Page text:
Summary 'Attention Span' by Gloria Mark

The book 'Attention' by Gloria Mark is about all aspects of attention and how it has changed since the rise of digital media. It mainly focuses on knowledge workers and how they can better manage their attention.
Robert Roose
By Robert Roose

Summary 'Attention Span' by Gloria Mark

In the introduction of her book, Gloria Mark debunks four myths about attention in a digital society:

  1. You must always be focused at your computer to be productive. It is not possible or human to sustain your attention without taking breaks. Your focus has a rhythm.
  2. You must always be in a 'flow' state where you are completely absorbed in your work. According to Mark, achieving flow is usually not possible for knowledge workers and is mainly applicable to artists and musicians.
  3. Being distracted is not solely due to technology or your lack of discipline, but also related to your personality traits and other factors beyond your control.
  4. Playing seemingly useless games is not pointless and only has a negative impact on your productivity.

Part 1: Dissecting Attention

In the first part of the book, Mark mainly examines results of research conducted by herself or others related to attention.

We have a limited 'supply' of attention. It is nearly impossible to be constantly focused on a task. Therefore, you should alternate work with relaxation to replenish your attention supply. This can be done by taking a break from work, going for a walk, or playing a 'mindless' game on your phone.

Rapidly switching between tasks depletes your attention supply more quickly.

It's challenging to maintain focus if you don't have a clear understanding of the bigger picture. Dealing with distractions is evolutionarily ingrained as you always had to be alert to predators. Being distracted by external stimuli, such as notifications, is natural. However, keeping your goal in mind and resisting distractions depletes your attention supply.

There are attention traps as well. For instance, when you're tired at the end of the day, you're more likely to fall into an attention trap, spending more time being distracted than you'd like.

Drifting off, on the other hand, isn't necessarily bad. It can have benefits as it replenishes your attention supply and can lead to new creative insights through doing nothing.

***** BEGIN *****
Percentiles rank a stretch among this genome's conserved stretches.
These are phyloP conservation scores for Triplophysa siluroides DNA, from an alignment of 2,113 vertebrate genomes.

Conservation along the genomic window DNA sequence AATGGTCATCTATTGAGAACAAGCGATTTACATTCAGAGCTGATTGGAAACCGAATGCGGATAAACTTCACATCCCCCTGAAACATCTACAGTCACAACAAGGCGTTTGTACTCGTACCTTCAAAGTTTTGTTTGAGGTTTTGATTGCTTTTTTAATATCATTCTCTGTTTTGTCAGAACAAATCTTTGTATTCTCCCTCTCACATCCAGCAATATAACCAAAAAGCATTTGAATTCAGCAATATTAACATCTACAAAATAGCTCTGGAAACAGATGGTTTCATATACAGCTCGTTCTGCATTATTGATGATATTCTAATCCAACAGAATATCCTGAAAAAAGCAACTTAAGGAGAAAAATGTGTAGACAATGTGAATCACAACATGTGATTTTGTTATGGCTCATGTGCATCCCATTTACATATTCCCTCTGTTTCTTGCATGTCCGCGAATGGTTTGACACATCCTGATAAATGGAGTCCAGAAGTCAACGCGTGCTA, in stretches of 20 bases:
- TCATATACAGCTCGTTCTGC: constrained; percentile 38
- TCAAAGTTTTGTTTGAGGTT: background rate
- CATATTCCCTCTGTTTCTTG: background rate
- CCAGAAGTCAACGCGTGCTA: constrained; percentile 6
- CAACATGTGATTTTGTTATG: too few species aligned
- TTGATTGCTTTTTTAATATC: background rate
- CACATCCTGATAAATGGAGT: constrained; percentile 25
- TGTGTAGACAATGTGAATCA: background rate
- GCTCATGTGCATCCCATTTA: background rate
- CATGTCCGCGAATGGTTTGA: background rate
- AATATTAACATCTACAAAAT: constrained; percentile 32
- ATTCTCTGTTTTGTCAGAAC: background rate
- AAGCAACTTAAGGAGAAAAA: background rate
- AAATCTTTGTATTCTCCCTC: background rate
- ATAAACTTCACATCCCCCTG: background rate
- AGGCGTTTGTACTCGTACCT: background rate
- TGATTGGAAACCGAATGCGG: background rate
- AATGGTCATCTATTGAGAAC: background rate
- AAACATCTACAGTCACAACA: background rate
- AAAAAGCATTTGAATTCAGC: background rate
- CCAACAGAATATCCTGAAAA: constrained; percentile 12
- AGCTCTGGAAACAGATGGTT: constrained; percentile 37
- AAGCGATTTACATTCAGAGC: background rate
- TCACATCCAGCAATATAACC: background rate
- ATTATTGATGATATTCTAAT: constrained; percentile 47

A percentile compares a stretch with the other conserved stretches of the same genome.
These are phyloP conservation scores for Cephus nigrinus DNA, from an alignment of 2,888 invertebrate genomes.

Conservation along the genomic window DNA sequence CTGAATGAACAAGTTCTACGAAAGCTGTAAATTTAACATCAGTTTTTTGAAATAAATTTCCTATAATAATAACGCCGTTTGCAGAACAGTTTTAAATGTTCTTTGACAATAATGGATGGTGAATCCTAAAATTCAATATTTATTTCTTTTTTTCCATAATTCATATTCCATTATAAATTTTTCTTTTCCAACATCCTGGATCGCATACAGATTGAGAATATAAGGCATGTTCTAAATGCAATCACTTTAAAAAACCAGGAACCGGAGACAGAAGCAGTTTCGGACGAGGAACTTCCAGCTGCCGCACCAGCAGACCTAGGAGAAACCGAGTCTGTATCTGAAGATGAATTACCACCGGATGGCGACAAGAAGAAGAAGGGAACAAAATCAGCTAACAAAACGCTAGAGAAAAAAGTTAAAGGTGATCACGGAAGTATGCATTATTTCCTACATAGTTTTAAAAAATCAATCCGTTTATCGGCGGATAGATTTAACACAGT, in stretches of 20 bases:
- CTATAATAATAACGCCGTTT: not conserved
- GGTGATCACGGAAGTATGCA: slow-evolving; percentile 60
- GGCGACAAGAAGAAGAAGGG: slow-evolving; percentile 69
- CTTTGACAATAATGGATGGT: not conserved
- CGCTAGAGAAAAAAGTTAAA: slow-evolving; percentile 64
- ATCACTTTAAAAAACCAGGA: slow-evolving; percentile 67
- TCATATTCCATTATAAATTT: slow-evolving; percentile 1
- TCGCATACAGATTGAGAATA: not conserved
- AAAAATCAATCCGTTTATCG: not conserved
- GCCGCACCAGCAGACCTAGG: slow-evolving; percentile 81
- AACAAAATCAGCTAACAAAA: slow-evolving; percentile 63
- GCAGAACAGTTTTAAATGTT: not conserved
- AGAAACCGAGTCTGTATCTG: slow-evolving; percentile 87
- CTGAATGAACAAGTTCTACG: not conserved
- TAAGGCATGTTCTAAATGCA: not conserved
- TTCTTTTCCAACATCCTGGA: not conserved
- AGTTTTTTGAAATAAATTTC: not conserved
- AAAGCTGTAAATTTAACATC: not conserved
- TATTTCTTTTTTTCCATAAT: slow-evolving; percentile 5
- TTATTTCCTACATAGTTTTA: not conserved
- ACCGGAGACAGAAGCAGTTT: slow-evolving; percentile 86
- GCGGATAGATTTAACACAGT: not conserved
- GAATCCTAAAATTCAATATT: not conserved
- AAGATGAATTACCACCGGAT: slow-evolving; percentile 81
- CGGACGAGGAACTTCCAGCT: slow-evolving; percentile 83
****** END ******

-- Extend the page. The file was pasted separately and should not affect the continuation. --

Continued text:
Mindfulness, being consciously present in the moment, can help prevent drifting off. Research shows that people who took a mindfulness course spent more time on a specific task and were less likely to multitask.

Some individuals get absorbed in social media, spending a significant amount of time there. They overestimate the value of a platform like Facebook, making it more important than it actually is. These platforms are designed for social rewards, such as reactions or likes, to keep you engaged.

People often tie their own identity to their social media identity, investing more time than they intend. The more time spent, the more significant it becomes. Quitting social media would mean wasting all the time invested in building your online identity, known as 'sunk costs.'

When it comes to focusing your attention, applying a single method is challenging. People are different, so is how they can maintain their attention. Additionally, it's influenced by external factors that are sometimes beyond your control.

Mark has developed a theoretical attention framework consisting of the following four quadrants:

  1. When you are engaged and facing a significant challenge, you are 'focused.'
  2. When you are immersed in something but not challenged, you are doing it 'mindlessly.' Think of tasks like loading the dishwasher or driving a car. You can easily do something else alongside, like listening to a podcast or having a conversation.